If Greece is unable to re-denominate its debt into Drachmas, Greece’s exit from the eurozone will need to be accompanied by a massive haircut of her creditors in order to make the debt sustainable (otherwise the external debt burden will become even less sustainable as the Drachma depreciates). A 50% haircut is clearly on the low side. If a country is to default, why not go all the way? An 80% or even 90% haircut is therefore more likely.

Bank losses themselves will spread quickly and even banks that may have appeared healthy could get into trouble, if they made the mistake to lend to banks that lent to Greece. Bank bailouts will make more sovereign debts look less sustainable, raising interest rates throughout the eurozone. As confidence in the euro evaporates quickly, bank runs will ensue. Suddenly, other currencies like the Swiss Franc and the Dollar will become more appealing, even in countries like Germany.

Such bank runs will no doubt test the ECB’s ability to maintain financial stability. The ECB can easily make matters worse by continuing to hide behind its price stability mandate and not print enough money, as this can be considered inflationary. All we have seen so far does not inspire much confidence in the institution. It is perfectly capable of allowing the eurozone to unravel in order to achieve its 2.0 per cent inflation target (as I have explained in The suicidal tendencies of the eurozone).

The exit of Greece from the eurozone could, therefore, make the collapse of Lehman look like child’s play. At this point in time, Greece has first mover advantage. Greece has a strong card to play before the end of this game.

Panicos Demetriades is Professor of Financial Economics at the University of Leicester. He holds a PhD in Economics from the University of Cambridge and is Treasurer of the Money, Macro and Finance Research Group. His research interests are in the area of finance and development and his work has frequently challenged mainstream views. For example, as early as 1996 he warned against accepting the view that more finance is always good for growth.

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6 Comments

  1. Jackson
    Posted 01/07/2011 at 13:55 | Permalink

    Looks like the Greek Government has made the wrong call. Public spending cuts, although probably necessary, don’t really deal with the debt if they hit tax revenues and certainly don’t deal with the over-inflated currency (in respect to them) they are pegged to.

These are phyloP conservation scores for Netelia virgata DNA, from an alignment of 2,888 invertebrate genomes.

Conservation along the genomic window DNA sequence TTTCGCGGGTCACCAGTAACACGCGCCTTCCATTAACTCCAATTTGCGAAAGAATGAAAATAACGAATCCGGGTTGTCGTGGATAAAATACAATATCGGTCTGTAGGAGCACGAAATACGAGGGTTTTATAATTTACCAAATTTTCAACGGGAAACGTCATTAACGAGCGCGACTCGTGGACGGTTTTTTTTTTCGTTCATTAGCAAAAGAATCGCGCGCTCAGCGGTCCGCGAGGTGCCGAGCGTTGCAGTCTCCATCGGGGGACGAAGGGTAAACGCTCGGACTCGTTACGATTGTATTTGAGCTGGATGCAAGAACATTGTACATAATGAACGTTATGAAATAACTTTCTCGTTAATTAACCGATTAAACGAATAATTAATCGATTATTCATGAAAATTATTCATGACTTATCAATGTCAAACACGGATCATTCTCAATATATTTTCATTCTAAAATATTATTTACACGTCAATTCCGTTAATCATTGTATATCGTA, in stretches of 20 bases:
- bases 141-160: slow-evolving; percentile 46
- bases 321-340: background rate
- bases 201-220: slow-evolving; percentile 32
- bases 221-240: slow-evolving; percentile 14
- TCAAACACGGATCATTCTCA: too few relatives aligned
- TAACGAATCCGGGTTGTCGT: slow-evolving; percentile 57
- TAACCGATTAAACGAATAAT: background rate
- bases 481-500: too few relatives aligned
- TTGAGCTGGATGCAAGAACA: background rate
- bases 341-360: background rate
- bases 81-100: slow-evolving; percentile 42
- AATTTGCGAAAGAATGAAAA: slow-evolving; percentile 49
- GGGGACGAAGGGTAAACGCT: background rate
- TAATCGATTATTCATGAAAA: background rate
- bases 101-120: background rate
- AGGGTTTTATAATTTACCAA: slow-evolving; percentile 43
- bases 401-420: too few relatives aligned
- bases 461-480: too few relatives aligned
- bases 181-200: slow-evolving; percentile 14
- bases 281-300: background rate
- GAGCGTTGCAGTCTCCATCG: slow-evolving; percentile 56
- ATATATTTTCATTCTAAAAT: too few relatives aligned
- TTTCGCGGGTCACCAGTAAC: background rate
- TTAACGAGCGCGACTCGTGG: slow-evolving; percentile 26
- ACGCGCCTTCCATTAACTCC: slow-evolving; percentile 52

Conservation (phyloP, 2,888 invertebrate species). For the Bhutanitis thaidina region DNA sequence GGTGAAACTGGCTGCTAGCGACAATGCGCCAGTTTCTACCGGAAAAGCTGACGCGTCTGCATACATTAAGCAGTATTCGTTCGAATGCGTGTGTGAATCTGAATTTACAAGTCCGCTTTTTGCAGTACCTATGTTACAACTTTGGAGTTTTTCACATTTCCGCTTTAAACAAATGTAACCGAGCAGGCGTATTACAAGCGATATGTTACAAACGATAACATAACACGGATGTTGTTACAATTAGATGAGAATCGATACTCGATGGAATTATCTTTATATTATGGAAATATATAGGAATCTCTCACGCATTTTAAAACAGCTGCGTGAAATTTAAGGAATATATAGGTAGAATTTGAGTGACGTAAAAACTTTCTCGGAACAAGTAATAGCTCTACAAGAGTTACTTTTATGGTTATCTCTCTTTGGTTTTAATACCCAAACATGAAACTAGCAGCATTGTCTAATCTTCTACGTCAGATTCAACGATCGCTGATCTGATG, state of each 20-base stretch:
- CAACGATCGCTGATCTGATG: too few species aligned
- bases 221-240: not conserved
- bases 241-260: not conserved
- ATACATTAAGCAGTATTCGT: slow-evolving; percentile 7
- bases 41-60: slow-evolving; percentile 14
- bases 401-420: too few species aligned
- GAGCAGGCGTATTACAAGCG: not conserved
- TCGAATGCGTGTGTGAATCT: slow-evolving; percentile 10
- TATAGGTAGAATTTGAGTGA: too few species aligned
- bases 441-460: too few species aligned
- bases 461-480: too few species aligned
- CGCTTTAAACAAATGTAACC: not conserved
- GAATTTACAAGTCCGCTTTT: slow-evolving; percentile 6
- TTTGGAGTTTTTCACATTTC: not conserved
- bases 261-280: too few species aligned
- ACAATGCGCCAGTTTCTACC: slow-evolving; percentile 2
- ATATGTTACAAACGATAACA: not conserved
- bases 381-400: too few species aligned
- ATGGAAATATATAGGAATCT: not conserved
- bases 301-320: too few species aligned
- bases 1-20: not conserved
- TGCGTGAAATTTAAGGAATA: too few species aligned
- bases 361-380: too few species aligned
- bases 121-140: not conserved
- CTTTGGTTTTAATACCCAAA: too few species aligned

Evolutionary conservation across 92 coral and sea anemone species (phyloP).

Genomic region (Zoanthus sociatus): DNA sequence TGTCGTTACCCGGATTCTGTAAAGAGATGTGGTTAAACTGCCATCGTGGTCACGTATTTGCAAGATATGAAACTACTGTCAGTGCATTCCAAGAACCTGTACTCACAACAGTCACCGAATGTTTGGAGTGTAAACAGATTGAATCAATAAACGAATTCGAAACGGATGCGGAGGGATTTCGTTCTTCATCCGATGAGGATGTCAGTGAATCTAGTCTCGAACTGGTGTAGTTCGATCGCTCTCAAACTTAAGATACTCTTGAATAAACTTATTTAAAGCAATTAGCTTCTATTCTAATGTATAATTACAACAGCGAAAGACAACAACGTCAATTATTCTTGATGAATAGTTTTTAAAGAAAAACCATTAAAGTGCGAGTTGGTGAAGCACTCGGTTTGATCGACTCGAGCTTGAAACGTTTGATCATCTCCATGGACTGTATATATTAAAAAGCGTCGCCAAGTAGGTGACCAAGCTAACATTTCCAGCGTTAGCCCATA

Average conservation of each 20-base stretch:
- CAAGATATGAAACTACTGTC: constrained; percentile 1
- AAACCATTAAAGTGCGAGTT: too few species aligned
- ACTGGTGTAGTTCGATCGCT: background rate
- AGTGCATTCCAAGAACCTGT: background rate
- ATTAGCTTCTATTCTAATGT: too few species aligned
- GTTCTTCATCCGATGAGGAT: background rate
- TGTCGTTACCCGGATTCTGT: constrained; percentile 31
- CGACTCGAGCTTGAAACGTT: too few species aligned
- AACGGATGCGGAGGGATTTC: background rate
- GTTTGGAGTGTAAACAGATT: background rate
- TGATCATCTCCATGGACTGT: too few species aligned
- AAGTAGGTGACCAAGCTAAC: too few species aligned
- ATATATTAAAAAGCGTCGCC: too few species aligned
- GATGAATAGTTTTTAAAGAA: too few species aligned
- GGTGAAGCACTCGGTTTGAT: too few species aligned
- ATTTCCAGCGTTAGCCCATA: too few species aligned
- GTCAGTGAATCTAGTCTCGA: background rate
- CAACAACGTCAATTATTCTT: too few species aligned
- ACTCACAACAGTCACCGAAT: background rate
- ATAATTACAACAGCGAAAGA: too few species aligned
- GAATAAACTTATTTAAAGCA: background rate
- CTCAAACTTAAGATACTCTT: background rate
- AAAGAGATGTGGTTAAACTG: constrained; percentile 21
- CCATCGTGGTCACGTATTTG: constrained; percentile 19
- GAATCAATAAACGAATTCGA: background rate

See you all back here for Greek Crisis round 3.

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  2. ads
    Posted 29/06/2011 at 07:52 | Permalink

    North Europe has a Plan B for the EURO, don’t spoil it!

    Most counties around the north sea never joined the Euro.
    Why not found the old sucsecfull Hanse tradae block again. Togethe with Netherlands, UK , Norway GER & Scandinavia etc we rere far more stable and successful then the Renaissance guys.

    Yes, we loose 30% on the EURO exit, but we know what we got:
    Real Friends & future of Northern Europe.
    Probably Profit withe a strong new currency.

    Take your loss. Europe was never one.
    No one united EUrope last thousand years and that is it’s strength. Greece is for holidays and you should pay there with holiday fake drachma. Greek people will have a bright future as one big holiday resort with holiday currency. How they manage, the market will judge. Please be what you are and want to be.

    It is reasonable th ask for a moment where to say STOP. At this moment no one tells. That is alone reason enough to leave the Euro. North Europe has a Plan B, don’t spoil it! If you do not have a serious plan, you cannot negotiate. The north has a plan B and it is even better off. This is the end of the EU. Political decisions without a seroius plan B are always bad. Like entering the Euro, afganitan and much more. Never pay without having an alternative. It is blackmail politics.